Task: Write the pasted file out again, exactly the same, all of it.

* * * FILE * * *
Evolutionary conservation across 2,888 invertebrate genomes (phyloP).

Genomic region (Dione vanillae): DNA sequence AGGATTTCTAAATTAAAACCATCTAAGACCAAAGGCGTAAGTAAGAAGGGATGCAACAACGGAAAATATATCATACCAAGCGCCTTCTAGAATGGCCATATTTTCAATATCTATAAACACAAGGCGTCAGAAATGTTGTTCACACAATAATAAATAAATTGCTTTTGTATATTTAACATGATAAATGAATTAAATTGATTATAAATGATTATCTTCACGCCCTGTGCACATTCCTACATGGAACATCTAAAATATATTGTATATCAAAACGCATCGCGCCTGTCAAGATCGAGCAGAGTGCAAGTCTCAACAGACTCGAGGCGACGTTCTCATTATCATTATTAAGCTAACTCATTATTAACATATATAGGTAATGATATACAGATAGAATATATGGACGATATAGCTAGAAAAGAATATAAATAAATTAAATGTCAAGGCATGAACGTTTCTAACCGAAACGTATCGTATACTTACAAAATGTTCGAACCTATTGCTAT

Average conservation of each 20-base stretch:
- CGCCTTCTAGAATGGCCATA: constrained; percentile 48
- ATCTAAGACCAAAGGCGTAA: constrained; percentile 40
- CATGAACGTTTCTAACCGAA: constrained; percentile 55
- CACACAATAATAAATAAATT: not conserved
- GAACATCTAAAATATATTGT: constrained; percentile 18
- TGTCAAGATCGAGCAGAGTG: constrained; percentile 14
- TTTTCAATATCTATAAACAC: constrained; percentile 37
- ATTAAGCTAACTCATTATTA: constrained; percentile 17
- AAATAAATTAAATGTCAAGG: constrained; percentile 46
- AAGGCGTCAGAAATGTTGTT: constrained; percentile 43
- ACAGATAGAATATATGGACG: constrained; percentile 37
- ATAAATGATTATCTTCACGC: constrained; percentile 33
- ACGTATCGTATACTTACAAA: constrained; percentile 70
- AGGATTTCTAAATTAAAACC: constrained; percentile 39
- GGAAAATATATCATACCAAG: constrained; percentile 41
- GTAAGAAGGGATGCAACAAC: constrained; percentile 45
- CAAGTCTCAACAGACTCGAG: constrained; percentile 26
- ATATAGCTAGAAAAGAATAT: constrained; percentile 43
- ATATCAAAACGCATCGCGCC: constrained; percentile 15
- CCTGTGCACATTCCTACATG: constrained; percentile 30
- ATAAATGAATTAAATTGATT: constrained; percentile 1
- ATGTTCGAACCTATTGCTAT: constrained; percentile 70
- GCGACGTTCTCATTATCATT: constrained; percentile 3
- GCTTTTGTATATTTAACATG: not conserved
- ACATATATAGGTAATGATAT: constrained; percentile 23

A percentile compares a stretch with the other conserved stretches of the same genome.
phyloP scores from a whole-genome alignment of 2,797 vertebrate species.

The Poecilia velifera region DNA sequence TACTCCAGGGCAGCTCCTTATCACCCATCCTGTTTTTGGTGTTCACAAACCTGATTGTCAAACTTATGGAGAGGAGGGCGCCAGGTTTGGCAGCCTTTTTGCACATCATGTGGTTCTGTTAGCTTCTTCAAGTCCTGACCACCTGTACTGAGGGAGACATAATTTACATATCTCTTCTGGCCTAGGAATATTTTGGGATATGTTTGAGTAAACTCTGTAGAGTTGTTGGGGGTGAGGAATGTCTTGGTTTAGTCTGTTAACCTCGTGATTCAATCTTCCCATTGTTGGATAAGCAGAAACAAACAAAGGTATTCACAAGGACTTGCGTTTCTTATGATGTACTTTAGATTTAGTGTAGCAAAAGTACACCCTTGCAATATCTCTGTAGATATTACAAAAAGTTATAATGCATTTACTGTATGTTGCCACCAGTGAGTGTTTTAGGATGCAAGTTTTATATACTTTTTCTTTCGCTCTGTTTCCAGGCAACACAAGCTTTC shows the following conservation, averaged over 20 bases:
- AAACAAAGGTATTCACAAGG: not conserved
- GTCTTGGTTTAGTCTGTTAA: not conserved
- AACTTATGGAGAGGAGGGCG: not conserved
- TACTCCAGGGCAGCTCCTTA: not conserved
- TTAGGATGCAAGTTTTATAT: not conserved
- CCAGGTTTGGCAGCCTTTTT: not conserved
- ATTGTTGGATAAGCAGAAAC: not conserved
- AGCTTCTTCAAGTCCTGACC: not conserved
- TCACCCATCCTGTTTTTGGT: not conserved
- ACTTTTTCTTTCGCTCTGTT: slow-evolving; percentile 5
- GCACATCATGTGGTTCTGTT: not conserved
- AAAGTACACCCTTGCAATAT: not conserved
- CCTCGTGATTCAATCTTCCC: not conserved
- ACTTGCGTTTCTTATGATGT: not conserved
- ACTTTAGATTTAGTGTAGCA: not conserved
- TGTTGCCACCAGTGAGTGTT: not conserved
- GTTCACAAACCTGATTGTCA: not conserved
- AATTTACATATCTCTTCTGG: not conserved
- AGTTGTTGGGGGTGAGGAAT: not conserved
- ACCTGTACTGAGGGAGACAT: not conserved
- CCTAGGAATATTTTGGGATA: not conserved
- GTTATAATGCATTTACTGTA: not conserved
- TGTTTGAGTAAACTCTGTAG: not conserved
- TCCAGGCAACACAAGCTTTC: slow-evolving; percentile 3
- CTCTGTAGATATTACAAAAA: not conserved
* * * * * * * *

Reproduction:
Evolutionary conservation across 2,888 invertebrate genomes (phyloP).

Genomic region (Dione vanillae): DNA sequence AGGATTTCTAAATTAAAACCATCTAAGACCAAAGGCGTAAGTAAGAAGGGATGCAACAACGGAAAATATATCATACCAAGCGCCTTCTAGAATGGCCATATTTTCAATATCTATAAACACAAGGCGTCAGAAATGTTGTTCACACAATAATAAATAAATTGCTTTTGTATATTTAACATGATAAATGAATTAAATTGATTATAAATGATTATCTTCACGCCCTGTGCACATTCCTACATGGAACATCTAAAATATATTGTATATCAAAACGCATCGCGCCTGTCAAGATCGAGCAGAGTGCAAGTCTCAACAGACTCGAGGCGACGTTCTCATTATCATTATTAAGCTAACTCATTATTAACATATATAGGTAATGATATACAGATAGAATATATGGACGATATAGCTAGAAAAGAATATAAATAAATTAAATGTCAAGGCATGAACGTTTCTAACCGAAACGTATCGTATACTTACAAAATGTTCGAACCTATTGCTAT

Average conservation of each 20-base stretch:
- CGCCTTCTAGAATGGCCATA: constrained; percentile 48
- ATCTAAGACCAAAGGCGTAA: constrained; percentile 40
- CATGAACGTTTCTAACCGAA: constrained; percentile 55
- CACACAATAATAAATAAATT: not conserved
- GAACATCTAAAATATATTGT: constrained; percentile 18
- TGTCAAGATCGAGCAGAGTG: constrained; percentile 14
- TTTTCAATATCTATAAACAC: constrained; percentile 37
- ATTAAGCTAACTCATTATTA: constrained; percentile 17
- AAATAAATTAAATGTCAAGG: constrained; percentile 46
- AAGGCGTCAGAAATGTTGTT: constrained; percentile 43
- ACAGATAGAATATATGGACG: constrained; percentile 37
- ATAAATGATTATCTTCACGC: constrained; percentile 33
- ACGTATCGTATACTTACAAA: constrained; percentile 70
- AGGATTTCTAAATTAAAACC: constrained; percentile 39
- GGAAAATATATCATACCAAG: constrained; percentile 41
- GTAAGAAGGGATGCAACAAC: constrained; percentile 45
- CAAGTCTCAACAGACTCGAG: constrained; percentile 26
- ATATAGCTAGAAAAGAATAT: constrained; percentile 43
- ATATCAAAACGCATCGCGCC: constrained; percentile 15
- CCTGTGCACATTCCTACATG: constrained; percentile 30
- ATAAATGAATTAAATTGATT: constrained; percentile 1
- ATGTTCGAACCTATTGCTAT: constrained; percentile 70
- GCGACGTTCTCATTATCATT: constrained; percentile 3
- GCTTTTGTATATTTAACATG: not conserved
- ACATATATAGGTAATGATAT: constrained; percentile 23

A percentile compares a stretch with the other conserved stretches of the same genome.
phyloP scores from a whole-genome alignment of 2,797 vertebrate species.

The Poecilia velifera region DNA sequence TACTCCAGGGCAGCTCCTTATCACCCATCCTGTTTTTGGTGTTCACAAACCTGATTGTCAAACTTATGGAGAGGAGGGCGCCAGGTTTGGCAGCCTTTTTGCACATCATGTGGTTCTGTTAGCTTCTTCAAGTCCTGACCACCTGTACTGAGGGAGACATAATTTACATATCTCTTCTGGCCTAGGAATATTTTGGGATATGTTTGAGTAAACTCTGTAGAGTTGTTGGGGGTGAGGAATGTCTTGGTTTAGTCTGTTAACCTCGTGATTCAATCTTCCCATTGTTGGATAAGCAGAAACAAACAAAGGTATTCACAAGGACTTGCGTTTCTTATGATGTACTTTAGATTTAGTGTAGCAAAAGTACACCCTTGCAATATCTCTGTAGATATTACAAAAAGTTATAATGCATTTACTGTATGTTGCCACCAGTGAGTGTTTTAGGATGCAAGTTTTATATACTTTTTCTTTCGCTCTGTTTCCAGGCAACACAAGCTTTC shows the following conservation, averaged over 20 bases:
- AAACAAAGGTATTCACAAGG: not conserved
- GTCTTGGTTTAGTCTGTTAA: not conserved
- AACTTATGGAGAGGAGGGCG: not conserved
- TACTCCAGGGCAGCTCCTTA: not conserved
- TTAGGATGCAAGTTTTATAT: not conserved
- CCAGGTTTGGCAGCCTTTTT: not conserved
- ATTGTTGGATAAGCAGAAAC: not conserved
- AGCTTCTTCAAGTCCTGACC: not conserved
- TCACCCATCCTGTTTTTGGT: not conserved
- ACTTTTTCTTTCGCTCTGTT: slow-evolving; percentile 5
- GCACATCATGTGGTTCTGTT: not conserved
- AAAGTACACCCTTGCAATAT: not conserved
- CCTCGTGATTCAATCTTCCC: not conserved
- ACTTGCGTTTCTTATGATGT: not conserved
- ACTTTAGATTTAGTGTAGCA: not conserved
- TGTTGCCACCAGTGAGTGTT: not conserved
- GTTCACAAACCTGATTGTCA: not conserved
- AATTTACATATCTCTTCTGG: not conserved
- AGTTGTTGGGGGTGAGGAAT: not conserved
- ACCTGTACTGAGGGAGACAT: not conserved
- CCTAGGAATATTTTGGGATA: not conserved
- GTTATAATGCATTTACTGTA: not conserved
- TGTTTGAGTAAACTCTGTAG: not conserved
- TCCAGGCAACACAAGCTTTC: slow-evolving; percentile 3
- CTCTGTAGATATTACAAAAA: not conserved